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This is the third post in a series about focal length for food photography. Check out the other posts in this series, 35mm, 50mm & 105mm.
The 85mm focal length is considered a portrait focal length. So can you use it for food photography and what are the results? That’s what we’ll discover in this post.
It goes without saying that my 85mm lens is one of my favourites. Perhaps because I prefer a minimalist style when it comes to food photography. It helps me to cut out the noise and focus on the most important elements of any food story I tell.
Here are some of the pros and cons of this much-beloved food portraiture lens.
The 85mm focal length is desired the most by portrait and wedding photographers. Its narrow focal length, large maximum aperture and minimum focusing distance are all targeted at shooting portrait subjects.
Food photography is not considered a portrait niche, but for me, food portraiture is a style that I gravitate towards.
I like to use this lens as I can capture a ‘portrait’ of the food and a few supporting elements to tell a food story. For me, this lens helps me showcase the hero food, making it the undeniable star in the frame.
Large Maximum Aperture
The maximum aperture on the 85mm lens is shallow. With an aperture of 1.4-1.8, there are two important benefits to this lens.
You have the ability to capture a very large aperture and hence shallow depth of field. This also allows for more light to fall onto the camera’s sensor assisting food photographers shooting indoors in low light situations.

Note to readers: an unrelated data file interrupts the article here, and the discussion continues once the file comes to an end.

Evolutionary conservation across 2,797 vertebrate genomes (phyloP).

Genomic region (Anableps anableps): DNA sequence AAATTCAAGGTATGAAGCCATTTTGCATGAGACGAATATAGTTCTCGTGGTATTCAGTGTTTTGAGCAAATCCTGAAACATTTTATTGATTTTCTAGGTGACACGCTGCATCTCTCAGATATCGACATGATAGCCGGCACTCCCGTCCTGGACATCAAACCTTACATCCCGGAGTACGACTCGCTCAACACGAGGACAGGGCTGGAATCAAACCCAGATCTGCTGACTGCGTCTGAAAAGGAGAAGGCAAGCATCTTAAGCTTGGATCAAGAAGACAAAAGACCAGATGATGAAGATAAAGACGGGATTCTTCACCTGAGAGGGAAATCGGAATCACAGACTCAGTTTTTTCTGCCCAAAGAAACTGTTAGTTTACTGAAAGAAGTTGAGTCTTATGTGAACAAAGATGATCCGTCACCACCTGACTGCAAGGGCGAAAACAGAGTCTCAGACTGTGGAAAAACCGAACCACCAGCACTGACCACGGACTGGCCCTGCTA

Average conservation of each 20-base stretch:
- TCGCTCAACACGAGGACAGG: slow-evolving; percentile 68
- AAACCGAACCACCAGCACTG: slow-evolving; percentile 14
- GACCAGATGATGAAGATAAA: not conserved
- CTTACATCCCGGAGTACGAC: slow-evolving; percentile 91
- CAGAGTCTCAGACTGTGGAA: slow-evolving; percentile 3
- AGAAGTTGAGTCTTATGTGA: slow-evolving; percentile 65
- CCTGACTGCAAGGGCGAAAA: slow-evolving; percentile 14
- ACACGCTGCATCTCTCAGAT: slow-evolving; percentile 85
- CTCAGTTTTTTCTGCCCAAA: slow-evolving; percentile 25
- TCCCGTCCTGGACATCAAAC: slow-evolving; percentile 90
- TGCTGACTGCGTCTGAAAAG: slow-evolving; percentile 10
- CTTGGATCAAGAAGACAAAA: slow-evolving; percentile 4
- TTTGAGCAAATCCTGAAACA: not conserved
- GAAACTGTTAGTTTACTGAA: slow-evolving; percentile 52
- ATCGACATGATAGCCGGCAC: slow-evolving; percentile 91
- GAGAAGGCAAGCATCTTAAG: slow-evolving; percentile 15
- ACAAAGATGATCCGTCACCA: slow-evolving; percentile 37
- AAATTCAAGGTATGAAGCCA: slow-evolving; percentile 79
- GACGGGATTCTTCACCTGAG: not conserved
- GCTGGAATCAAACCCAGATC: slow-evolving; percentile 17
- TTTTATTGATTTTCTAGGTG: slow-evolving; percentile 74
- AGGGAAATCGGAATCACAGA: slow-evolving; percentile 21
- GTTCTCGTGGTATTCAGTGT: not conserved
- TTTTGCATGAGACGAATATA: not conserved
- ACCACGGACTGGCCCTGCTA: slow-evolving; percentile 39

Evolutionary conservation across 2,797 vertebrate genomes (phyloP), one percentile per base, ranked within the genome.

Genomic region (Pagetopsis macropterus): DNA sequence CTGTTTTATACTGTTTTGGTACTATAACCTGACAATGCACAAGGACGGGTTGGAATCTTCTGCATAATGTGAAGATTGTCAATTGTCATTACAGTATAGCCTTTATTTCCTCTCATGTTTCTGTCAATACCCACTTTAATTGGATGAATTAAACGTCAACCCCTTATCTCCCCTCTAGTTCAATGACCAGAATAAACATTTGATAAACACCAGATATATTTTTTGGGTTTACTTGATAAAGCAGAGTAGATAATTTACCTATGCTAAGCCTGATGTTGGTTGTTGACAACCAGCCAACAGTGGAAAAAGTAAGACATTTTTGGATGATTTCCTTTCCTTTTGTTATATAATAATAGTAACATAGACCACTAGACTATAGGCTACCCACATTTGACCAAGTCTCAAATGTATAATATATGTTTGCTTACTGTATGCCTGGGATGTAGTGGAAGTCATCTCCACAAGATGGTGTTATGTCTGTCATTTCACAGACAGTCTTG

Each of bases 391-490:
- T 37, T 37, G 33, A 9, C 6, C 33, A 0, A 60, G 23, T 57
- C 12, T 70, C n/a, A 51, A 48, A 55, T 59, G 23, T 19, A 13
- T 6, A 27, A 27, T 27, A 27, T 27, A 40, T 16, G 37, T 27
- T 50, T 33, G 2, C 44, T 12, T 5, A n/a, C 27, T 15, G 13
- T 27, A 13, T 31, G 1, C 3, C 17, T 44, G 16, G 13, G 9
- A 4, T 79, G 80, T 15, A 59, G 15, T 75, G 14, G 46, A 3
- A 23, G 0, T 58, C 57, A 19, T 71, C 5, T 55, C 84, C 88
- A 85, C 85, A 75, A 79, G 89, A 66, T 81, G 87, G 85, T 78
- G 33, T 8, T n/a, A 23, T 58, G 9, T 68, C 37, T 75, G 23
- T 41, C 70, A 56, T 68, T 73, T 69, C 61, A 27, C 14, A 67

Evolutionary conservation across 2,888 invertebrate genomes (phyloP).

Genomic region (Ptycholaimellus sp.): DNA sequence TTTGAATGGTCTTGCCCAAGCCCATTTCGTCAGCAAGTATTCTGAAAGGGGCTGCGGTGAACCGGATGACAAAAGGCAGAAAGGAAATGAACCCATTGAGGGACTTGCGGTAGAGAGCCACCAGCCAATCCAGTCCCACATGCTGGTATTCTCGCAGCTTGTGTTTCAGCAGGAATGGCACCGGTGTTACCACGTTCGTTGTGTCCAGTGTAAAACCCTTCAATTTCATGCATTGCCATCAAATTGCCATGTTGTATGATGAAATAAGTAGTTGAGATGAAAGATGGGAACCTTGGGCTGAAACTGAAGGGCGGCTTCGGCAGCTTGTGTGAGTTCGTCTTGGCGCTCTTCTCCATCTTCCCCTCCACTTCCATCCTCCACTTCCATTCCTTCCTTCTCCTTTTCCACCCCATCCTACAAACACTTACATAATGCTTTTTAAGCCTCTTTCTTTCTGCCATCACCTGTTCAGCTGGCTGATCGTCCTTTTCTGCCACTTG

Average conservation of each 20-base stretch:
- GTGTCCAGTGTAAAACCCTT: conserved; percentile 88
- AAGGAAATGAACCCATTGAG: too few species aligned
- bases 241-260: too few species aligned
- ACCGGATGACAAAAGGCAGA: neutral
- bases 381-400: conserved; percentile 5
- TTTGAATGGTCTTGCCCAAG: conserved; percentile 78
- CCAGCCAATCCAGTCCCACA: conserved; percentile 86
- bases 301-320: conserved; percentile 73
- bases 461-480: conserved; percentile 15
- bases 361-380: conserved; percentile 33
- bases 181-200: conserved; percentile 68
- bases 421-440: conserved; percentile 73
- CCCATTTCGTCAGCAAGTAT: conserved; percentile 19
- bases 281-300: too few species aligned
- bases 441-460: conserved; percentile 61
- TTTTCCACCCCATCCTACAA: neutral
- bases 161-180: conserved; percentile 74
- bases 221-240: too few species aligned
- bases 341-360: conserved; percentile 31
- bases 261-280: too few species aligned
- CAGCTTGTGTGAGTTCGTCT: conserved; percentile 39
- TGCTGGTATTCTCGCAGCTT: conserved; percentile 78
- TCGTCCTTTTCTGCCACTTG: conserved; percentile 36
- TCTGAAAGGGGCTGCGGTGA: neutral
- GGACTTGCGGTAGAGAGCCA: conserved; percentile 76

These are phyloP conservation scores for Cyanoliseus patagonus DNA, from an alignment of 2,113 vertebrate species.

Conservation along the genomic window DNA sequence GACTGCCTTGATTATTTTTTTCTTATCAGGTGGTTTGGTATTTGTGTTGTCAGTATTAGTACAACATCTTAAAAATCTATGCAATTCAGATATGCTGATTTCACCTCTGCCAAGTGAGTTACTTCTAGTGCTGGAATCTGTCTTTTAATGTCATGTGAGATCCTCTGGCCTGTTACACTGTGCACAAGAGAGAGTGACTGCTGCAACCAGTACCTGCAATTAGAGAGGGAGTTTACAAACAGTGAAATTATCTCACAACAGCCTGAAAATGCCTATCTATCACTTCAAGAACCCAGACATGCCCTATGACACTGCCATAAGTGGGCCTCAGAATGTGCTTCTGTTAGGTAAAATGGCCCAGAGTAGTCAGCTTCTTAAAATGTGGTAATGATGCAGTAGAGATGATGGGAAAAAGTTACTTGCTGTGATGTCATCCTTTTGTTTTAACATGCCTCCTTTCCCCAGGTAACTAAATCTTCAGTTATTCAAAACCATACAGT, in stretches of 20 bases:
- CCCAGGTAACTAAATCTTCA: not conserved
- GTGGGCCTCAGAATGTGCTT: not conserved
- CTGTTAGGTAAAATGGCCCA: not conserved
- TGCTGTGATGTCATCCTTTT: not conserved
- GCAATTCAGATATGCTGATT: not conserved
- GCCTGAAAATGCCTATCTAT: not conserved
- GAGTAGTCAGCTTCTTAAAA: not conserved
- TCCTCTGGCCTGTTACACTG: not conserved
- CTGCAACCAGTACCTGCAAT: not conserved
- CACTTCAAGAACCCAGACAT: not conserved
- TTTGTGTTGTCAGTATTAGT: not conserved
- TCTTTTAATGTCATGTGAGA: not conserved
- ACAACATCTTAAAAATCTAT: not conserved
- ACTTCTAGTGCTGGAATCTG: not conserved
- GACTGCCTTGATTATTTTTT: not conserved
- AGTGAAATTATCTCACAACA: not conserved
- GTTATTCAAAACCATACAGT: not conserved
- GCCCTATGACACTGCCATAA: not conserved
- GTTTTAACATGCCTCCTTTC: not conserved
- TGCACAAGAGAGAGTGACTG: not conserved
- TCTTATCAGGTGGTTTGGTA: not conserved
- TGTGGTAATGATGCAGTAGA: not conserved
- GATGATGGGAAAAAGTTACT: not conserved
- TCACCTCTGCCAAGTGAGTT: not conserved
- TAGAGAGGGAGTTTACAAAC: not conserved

Although I tend not to shoot this shallow, and it’s really designed for those blurry background portrait shots, it’s definitely a nice to have feature.
Which Lens Matches Your Food Photography Style?
Is A Tight Focal Length Aids Minimalist Composition
The 85mm focal length is considered a narrow focal length. The opposite of a wide-angle focal length, you’ll find that using this lens captures a very tight crop.
And that tight crop aids minimalist composition. By cutting out the extra space in which to build composition, you’re left with little space (hence cutting out the noise).
When there is less space in the frame, we need less food and props to build our composition. For me, this lens aids the minimalist composition that I love. Even with just one or two props, we can make out shots look aesthetically pleasing and have organic movement.
Can Reduce Perspective Distortion
Distortion is something that happens to ‘distorts’ or ‘deforms’ our image.
Have you ever looked at a photo and felt ‘something doesn’t feel right’? Like the food at the edge of the frame appeared to be ‘falling out’ or ’tilting’?
Perspective distortion has to do with the relative perspective of the subject to the camera and the focal length of the lens you’re using.
Perspective distortion with your wide angle lens will occur when you try to get up close to the subject.
The size of your subject will look disproportionally large compared to the background. This is what causes distortion.
RELATED: Two Types of Distortion That Can Harm Your Food Photos.
The solution for this is instead of using a wide-angle lens and getting up close to your subject, you use a narrow lens and get further away.
85mm Focal Length & Minimum Focusing Distance
The major drawback of this lens is that its minimum focusing distance is rather large for food photography. With a minimum focusing distance of around 2.8 ft or 85cm, you can’t get up close to your subjects.
That’s where you will start to use a macro lens.
RELATED: Which Macro Lens For Food Photography Should You Buy?
There are often times where I set up the tripod with my 85mm lens, only to find that I can’t focus due to the minimum focusing distance. This usually impacts the shoot if I need to take a shot up close, and I need to switch lenses.
On occasion, I will have to abandon the lens altogether as the minimum focusing distance prevents me from shooting the desired crop.
Do you use the 85mm focal length? What are your thoughts on it?
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